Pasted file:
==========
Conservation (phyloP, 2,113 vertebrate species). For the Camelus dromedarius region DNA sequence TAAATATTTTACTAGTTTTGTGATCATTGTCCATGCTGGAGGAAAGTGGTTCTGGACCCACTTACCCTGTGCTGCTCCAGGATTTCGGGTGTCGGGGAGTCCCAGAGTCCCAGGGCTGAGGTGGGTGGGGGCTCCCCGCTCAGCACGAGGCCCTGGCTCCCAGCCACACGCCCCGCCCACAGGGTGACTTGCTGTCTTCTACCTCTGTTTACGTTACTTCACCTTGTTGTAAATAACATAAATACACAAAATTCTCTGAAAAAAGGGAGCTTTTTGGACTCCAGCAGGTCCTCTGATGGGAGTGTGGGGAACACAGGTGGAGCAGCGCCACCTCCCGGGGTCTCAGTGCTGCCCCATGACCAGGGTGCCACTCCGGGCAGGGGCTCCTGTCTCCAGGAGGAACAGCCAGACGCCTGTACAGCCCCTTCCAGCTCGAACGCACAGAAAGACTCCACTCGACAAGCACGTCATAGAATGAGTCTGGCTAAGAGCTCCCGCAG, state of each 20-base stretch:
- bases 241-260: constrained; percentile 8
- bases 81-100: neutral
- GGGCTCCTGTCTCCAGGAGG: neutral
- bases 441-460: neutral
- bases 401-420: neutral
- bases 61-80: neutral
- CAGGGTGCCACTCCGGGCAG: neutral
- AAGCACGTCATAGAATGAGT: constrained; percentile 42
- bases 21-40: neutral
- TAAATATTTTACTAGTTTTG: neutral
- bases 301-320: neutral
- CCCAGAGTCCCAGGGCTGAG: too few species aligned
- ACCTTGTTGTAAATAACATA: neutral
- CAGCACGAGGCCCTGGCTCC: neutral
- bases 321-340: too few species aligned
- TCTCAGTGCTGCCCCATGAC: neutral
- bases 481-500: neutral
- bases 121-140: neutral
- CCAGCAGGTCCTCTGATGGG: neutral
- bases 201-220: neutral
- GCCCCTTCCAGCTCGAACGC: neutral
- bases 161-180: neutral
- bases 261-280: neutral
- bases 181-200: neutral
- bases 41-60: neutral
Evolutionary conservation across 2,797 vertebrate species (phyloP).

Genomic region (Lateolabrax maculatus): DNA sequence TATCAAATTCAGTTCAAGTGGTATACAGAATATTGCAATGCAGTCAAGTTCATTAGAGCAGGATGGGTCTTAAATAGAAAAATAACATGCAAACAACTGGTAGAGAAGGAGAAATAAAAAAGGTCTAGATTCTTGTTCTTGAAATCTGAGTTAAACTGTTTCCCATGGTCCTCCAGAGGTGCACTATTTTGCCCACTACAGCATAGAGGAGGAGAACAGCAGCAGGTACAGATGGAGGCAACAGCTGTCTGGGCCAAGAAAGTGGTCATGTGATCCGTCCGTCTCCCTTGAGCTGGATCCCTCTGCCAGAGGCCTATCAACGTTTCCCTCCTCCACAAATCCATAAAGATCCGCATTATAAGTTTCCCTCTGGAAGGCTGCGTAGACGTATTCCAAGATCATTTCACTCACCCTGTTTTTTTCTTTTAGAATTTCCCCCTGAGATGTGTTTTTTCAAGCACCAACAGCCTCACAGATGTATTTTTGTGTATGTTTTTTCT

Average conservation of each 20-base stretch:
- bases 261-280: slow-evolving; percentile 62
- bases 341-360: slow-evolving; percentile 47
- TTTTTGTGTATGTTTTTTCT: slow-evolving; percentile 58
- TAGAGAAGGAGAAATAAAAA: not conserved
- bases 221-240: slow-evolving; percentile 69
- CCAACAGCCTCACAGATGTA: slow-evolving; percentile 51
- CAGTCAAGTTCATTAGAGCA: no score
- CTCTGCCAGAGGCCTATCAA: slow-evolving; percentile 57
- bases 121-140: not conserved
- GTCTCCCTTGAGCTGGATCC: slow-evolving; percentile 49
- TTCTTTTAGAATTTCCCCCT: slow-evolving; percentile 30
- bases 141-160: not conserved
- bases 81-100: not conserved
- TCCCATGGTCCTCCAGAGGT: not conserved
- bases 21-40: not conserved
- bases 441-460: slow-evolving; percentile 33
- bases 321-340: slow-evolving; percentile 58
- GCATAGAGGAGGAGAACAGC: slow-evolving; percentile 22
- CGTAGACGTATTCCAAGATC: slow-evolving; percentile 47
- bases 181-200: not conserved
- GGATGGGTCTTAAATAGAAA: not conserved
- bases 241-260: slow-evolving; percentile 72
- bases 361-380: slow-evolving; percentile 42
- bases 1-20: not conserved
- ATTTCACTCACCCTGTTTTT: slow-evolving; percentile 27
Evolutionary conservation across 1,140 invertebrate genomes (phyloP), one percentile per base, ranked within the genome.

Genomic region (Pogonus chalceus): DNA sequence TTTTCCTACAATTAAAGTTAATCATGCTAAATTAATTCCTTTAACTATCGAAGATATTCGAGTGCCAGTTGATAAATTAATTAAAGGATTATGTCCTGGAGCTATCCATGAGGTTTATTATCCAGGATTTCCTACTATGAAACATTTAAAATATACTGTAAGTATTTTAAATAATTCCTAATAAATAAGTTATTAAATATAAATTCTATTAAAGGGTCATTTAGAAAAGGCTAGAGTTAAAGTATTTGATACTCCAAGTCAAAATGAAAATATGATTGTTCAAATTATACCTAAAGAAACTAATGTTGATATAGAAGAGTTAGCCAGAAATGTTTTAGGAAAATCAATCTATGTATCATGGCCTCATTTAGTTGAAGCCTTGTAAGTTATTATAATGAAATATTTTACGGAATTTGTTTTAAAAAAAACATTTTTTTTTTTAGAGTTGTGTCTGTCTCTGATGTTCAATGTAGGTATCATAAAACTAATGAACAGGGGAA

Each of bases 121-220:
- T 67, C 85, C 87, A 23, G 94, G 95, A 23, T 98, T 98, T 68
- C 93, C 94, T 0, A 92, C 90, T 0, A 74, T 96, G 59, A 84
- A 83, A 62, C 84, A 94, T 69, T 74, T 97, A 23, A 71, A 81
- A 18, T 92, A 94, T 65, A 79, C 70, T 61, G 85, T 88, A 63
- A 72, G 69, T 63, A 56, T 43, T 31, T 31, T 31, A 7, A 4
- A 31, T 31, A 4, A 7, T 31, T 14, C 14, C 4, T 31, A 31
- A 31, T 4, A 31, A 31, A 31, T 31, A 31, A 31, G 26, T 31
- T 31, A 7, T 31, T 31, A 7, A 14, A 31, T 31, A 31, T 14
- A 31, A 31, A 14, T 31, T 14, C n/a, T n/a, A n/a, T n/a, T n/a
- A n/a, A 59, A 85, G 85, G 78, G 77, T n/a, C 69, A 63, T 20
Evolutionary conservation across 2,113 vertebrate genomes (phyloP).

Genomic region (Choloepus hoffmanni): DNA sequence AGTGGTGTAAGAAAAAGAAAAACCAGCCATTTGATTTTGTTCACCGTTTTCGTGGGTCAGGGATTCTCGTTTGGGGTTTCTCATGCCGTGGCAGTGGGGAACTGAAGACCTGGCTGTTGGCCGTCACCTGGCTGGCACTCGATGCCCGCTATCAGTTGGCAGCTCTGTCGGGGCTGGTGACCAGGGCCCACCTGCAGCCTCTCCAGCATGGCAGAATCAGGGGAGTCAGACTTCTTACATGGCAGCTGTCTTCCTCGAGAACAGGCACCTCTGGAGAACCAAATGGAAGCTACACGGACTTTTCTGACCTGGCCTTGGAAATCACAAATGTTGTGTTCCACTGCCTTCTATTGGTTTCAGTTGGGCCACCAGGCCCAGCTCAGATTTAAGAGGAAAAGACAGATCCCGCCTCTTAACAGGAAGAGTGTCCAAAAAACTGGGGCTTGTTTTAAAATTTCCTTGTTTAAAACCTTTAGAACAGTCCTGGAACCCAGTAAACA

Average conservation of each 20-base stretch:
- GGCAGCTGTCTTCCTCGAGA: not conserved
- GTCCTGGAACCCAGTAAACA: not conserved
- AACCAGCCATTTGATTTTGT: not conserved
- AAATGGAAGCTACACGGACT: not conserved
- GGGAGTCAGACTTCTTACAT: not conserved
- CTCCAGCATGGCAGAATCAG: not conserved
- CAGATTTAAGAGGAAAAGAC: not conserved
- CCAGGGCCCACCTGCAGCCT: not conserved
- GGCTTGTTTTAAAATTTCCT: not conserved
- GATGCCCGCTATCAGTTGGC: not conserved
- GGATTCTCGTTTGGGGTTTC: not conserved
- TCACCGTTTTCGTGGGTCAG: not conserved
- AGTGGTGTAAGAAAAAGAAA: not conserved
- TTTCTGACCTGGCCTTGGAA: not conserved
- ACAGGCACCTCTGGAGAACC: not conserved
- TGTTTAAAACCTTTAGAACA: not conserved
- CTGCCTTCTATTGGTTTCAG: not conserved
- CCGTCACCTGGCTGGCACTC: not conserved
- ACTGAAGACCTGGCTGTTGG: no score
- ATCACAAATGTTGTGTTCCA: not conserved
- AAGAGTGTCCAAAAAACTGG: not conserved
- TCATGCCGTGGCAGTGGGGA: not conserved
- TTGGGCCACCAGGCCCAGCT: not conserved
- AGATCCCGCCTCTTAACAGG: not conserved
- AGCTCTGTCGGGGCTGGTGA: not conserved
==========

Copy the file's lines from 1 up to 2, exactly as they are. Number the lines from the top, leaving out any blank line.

Conservation (phyloP, 2,113 vertebrate species). For the Camelus dromedarius region DNA sequence TAAATATTTTACTAGTTTTGTGATCATTGTCCATGCTGGAGGAAAGTGGTTCTGGACCCACTTACCCTGTGCTGCTCCAGGATTTCGGGTGTCGGGGAGTCCCAGAGTCCCAGGGCTGAGGTGGGTGGGGGCTCCCCGCTCAGCACGAGGCCCTGGCTCCCAGCCACACGCCCCGCCCACAGGGTGACTTGCTGTCTTCTACCTCTGTTTACGTTACTTCACCTTGTTGTAAATAACATAAATACACAAAATTCTCTGAAAAAAGGGAGCTTTTTGGACTCCAGCAGGTCCTCTGATGGGAGTGTGGGGAACACAGGTGGAGCAGCGCCACCTCCCGGGGTCTCAGTGCTGCCCCATGACCAGGGTGCCACTCCGGGCAGGGGCTCCTGTCTCCAGGAGGAACAGCCAGACGCCTGTACAGCCCCTTCCAGCTCGAACGCACAGAAAGACTCCACTCGACAAGCACGTCATAGAATGAGTCTGGCTAAGAGCTCCCGCAG, state of each 20-base stretch:
- bases 241-260: constrained; percentile 8